Robert's heart attack

Robert

Robert Walker Smith suffered a heart attack in December 2005. 

Despite having a family history of heart disease, he didn't think that a cold feeling in his chest and stiff shoulders could mean what it did.

Dramatic change

A project manager by day. Robert was in bed, trying to sleep, with a cold feeling in his chest and stiff shoulders. He thought it was muscle pain from some heavy lifting. Robert’s father died of a heart attack in 1971.

Back then, Robert says, there wouldn't have been much treatment available. But since his own treatment he's got more energy, and his friends have even said his eyes are brighter.

"The research the BHF has done has helped change the prognosis dramatically for me, compared with how the situation would have been thirty years ago when my father died."

Robert now swims 1,000m three times a week, watches his saturated fat and alcohol intake, and tries to stay as relaxed as possible.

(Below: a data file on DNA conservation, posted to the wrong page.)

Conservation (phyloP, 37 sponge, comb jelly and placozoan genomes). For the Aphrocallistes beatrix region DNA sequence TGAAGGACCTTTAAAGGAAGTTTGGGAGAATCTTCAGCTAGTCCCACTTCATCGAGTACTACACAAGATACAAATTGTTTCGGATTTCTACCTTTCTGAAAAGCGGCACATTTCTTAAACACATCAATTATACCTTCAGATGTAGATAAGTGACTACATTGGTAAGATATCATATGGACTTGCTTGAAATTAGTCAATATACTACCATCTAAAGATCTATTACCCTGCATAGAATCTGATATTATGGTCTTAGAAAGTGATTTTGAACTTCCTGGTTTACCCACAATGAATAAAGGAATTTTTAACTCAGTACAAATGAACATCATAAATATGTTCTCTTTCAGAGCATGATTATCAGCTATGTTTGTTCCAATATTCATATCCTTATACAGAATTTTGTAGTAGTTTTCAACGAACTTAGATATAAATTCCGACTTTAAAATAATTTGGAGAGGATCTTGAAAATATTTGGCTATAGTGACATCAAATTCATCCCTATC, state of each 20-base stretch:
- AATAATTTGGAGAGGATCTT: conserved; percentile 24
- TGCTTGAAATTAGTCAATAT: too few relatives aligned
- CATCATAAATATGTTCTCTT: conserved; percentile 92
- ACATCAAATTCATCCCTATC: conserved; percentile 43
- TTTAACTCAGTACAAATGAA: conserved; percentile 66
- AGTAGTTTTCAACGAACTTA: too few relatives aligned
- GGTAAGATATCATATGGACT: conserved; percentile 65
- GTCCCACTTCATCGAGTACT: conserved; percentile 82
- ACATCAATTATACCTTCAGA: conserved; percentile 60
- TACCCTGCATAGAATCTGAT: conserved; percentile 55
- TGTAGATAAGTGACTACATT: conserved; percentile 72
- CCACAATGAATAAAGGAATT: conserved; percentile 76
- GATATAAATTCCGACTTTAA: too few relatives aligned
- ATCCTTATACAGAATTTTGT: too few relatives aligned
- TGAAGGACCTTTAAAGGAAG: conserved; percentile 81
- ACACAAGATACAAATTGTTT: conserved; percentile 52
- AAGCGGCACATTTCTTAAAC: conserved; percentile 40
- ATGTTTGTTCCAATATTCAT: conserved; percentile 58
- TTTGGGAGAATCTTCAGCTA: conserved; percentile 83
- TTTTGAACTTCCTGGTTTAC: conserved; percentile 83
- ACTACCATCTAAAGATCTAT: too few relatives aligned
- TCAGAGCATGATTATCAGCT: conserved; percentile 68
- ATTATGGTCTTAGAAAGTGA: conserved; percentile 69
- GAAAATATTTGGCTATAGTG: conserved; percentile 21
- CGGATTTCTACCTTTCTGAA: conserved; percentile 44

What causes heart attacks?

Most heart attacks are caused by coronary heart disease. Coronary heart disease is when your coronary arteries become narrowed by a gradual build-up of fatty material within their walls. If material breaks off, causing a clot that blocks your coronary artery, it can cut off supply of oxygen-rich blood to your heart muscle - this is a heart attack.

Others heart attack survivors

A heart attack can be a terrifying experience. Here are the stories of others who have survived a heart attack:

Hina's heart attack
Julie's young heart attack
Leo's triple bypass

Support life saving heart research

BHF Professor Steve Watson and his team are paving the way in trying to understand the small cells in the bloodstream called platelets that play a critical role in healthy healing processes by clumping together and forming a blood clot. Understanding the pathways that control platelet activity will help us develop improved clot-busting and clot-preventing medicines.

Your donations help fund research like Professor Watson's. This research could eventually lead to medical breakthroughs that improve the lives of people like Robert. Donate today to help us fight for every heartbeat.

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